Dex Anderson wrote:I'm doing an exercise involving scheduling algorithms and I'm not sure where I should begin.
OK, well looking at your instructions, my first question is: What is "time_quantum" in your command line? Is it the amount of time (presumably in ms) that your simulation should run for? It's the only thing that makes sense to me, but I could be way off base.
So, first thing: get that sorted out (and if you're unsure, ask your teacher before you start writing any code; because if I'm/you're wrong, it could have a major effect on your program).
The next thing to do - again, before you write a line of code - is to understand the problem.
Get out some paper and a pencil and write things out in English (or your native language). Diagrams and imagination can be invaluable too - for example, I'm an old railway buff, so for things like queues, I often think of a tunnel with only one track in it; for something like this, it would probably be more like a railway shunting yard. But the important thing is to be absolutely clear in your mind what you're trying to do, before you commit a single line to Java.
Finally (and only after you've done all of the above), is to start thinking about how you're going to do it; and the main advice I can give you here is to think first about the classes that you're going to need. Java is an object-oriented language, so it works best when it has objects doing the work, rather than reams of procedural code.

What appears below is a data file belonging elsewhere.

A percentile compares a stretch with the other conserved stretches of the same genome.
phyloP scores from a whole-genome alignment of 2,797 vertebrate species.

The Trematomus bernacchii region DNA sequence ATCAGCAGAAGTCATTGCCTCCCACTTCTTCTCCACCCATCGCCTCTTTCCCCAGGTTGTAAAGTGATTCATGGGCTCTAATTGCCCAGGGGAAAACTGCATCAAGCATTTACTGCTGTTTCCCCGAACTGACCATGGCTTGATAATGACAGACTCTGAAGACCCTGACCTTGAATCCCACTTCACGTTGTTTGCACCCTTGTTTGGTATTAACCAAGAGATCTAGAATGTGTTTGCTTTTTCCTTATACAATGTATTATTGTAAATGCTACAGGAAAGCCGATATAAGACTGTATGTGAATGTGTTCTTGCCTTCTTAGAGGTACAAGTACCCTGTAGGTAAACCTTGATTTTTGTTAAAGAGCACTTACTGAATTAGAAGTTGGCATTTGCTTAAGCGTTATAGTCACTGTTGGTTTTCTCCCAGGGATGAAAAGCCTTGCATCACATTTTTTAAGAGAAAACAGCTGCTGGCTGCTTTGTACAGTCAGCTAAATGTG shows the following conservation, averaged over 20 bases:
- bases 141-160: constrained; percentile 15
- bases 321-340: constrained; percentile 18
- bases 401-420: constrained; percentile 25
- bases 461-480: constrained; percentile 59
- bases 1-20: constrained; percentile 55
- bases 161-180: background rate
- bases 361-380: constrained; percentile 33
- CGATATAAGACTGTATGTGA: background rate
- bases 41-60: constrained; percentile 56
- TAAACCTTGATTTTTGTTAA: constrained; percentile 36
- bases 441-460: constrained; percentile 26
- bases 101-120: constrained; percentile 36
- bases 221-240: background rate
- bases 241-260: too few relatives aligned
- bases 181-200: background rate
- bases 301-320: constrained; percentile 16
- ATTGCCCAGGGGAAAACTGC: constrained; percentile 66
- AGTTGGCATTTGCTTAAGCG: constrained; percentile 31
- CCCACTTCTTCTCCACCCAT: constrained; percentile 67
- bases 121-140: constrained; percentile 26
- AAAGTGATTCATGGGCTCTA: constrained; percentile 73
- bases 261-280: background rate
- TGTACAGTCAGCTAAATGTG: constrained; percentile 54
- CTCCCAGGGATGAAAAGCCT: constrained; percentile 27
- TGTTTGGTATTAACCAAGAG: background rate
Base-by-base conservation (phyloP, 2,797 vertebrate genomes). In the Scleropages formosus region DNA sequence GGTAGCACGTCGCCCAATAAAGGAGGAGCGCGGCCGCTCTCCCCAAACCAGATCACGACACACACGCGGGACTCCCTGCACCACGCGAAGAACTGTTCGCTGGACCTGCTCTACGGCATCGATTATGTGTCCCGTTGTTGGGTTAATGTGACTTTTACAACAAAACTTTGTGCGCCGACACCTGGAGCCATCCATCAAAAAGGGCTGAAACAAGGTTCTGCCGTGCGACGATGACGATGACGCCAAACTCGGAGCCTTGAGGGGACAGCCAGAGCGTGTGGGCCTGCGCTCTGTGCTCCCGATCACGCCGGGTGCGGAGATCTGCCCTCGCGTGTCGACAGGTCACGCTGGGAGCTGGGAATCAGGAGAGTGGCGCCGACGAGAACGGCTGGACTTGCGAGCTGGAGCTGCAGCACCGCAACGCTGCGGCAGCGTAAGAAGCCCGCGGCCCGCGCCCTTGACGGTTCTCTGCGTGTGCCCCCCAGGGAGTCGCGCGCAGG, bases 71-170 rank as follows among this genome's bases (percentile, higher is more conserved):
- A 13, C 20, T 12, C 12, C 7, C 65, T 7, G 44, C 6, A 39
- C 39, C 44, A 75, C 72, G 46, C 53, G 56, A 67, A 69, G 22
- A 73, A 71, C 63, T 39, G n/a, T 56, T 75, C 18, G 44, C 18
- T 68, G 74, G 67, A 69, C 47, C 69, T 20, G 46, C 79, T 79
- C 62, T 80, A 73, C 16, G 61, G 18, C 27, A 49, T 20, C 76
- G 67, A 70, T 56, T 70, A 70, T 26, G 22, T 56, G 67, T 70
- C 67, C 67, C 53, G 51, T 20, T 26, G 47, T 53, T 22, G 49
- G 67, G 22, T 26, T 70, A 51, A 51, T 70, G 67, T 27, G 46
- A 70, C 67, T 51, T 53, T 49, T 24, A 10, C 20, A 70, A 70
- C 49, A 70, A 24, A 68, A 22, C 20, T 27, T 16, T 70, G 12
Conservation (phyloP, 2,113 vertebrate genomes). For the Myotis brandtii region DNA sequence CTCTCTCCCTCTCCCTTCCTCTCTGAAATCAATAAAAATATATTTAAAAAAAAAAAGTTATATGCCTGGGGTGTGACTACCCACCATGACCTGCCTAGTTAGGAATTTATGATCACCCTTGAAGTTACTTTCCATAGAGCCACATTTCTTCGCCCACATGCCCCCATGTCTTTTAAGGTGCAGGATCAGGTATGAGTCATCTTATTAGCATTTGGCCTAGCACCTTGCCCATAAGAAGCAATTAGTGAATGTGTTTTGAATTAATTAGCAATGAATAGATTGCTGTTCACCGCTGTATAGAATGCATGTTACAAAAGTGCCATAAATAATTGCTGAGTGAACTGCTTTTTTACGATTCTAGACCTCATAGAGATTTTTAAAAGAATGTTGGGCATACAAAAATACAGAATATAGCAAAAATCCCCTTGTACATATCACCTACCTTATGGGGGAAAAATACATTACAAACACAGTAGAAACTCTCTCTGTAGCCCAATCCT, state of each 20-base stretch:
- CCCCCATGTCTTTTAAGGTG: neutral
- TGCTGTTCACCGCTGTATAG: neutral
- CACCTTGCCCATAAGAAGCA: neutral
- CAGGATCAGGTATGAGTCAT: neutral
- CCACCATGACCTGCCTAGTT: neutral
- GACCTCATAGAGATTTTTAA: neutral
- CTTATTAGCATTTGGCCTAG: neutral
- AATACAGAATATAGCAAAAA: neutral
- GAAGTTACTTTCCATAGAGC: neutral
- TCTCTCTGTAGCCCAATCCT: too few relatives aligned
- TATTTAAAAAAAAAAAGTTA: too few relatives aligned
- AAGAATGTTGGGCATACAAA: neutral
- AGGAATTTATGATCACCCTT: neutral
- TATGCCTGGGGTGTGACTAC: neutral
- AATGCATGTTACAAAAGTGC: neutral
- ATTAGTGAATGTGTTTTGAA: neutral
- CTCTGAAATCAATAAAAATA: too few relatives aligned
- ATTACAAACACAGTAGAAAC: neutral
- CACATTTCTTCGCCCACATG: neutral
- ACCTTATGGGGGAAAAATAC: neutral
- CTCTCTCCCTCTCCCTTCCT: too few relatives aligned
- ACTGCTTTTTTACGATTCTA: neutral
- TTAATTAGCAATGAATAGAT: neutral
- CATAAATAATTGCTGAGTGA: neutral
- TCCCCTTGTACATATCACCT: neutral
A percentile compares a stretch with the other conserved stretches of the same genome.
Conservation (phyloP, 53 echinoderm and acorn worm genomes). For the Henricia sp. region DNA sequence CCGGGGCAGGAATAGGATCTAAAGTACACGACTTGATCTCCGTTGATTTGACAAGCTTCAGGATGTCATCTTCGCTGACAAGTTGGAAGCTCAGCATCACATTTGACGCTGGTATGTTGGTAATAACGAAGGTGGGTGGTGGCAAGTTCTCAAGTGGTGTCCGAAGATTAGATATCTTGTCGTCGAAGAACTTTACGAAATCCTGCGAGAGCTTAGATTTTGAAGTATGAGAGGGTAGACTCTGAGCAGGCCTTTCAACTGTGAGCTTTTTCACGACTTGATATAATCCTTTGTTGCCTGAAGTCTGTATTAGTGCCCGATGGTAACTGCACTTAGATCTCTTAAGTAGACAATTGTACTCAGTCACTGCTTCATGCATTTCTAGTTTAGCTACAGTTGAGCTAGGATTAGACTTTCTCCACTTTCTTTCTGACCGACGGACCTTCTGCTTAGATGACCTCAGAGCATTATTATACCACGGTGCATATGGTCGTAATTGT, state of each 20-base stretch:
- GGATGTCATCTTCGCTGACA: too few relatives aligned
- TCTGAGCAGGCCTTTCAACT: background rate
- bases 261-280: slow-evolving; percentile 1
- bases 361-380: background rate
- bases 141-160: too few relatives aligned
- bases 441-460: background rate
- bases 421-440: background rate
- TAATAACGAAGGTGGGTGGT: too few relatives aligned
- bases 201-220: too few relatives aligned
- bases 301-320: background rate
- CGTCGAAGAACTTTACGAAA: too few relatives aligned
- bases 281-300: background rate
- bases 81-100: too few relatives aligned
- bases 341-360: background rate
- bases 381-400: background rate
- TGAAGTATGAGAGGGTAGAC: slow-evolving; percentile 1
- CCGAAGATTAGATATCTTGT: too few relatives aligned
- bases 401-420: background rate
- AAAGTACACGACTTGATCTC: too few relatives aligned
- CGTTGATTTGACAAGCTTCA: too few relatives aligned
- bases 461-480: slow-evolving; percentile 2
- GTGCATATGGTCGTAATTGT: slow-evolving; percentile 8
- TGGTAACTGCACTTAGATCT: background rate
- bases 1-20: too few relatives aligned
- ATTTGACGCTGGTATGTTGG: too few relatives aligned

Just off the top of my head, it sounds to me as if each line in your file equates to a Process, and the main "mill" of your program is a Scheduler, but don't just take my word for it, think about it. There may well be other classes lurking around; and I suspect that you'll also want some way of encapsulating your FCFS/SRT/RR styles (an enum?).
Simply put: I'd say you're several hours - possibly even a day or two - away from writing any useful code yet. Use that time well.
Bats fly at night, 'cause they aren't we. And if we tried, we'd hit a tree -- Ogden Nash (or should've been).
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Oh, and just one other thing: while you're doing all this thinking and planning, give some thought to how you might test your program.
One of the excellent chaps here (Junilu) would probably advise that you actually write those tests first. I'm slightly older-school, but I certainly agree that one of the best times to be thinking about testing is when you're designing.
At the very least, keep a separate sheet of paper for writing down tests that occur to you while you're mulling all this stuff over, because writing the program is just the first stage. You'll then need to be able to prove that it works.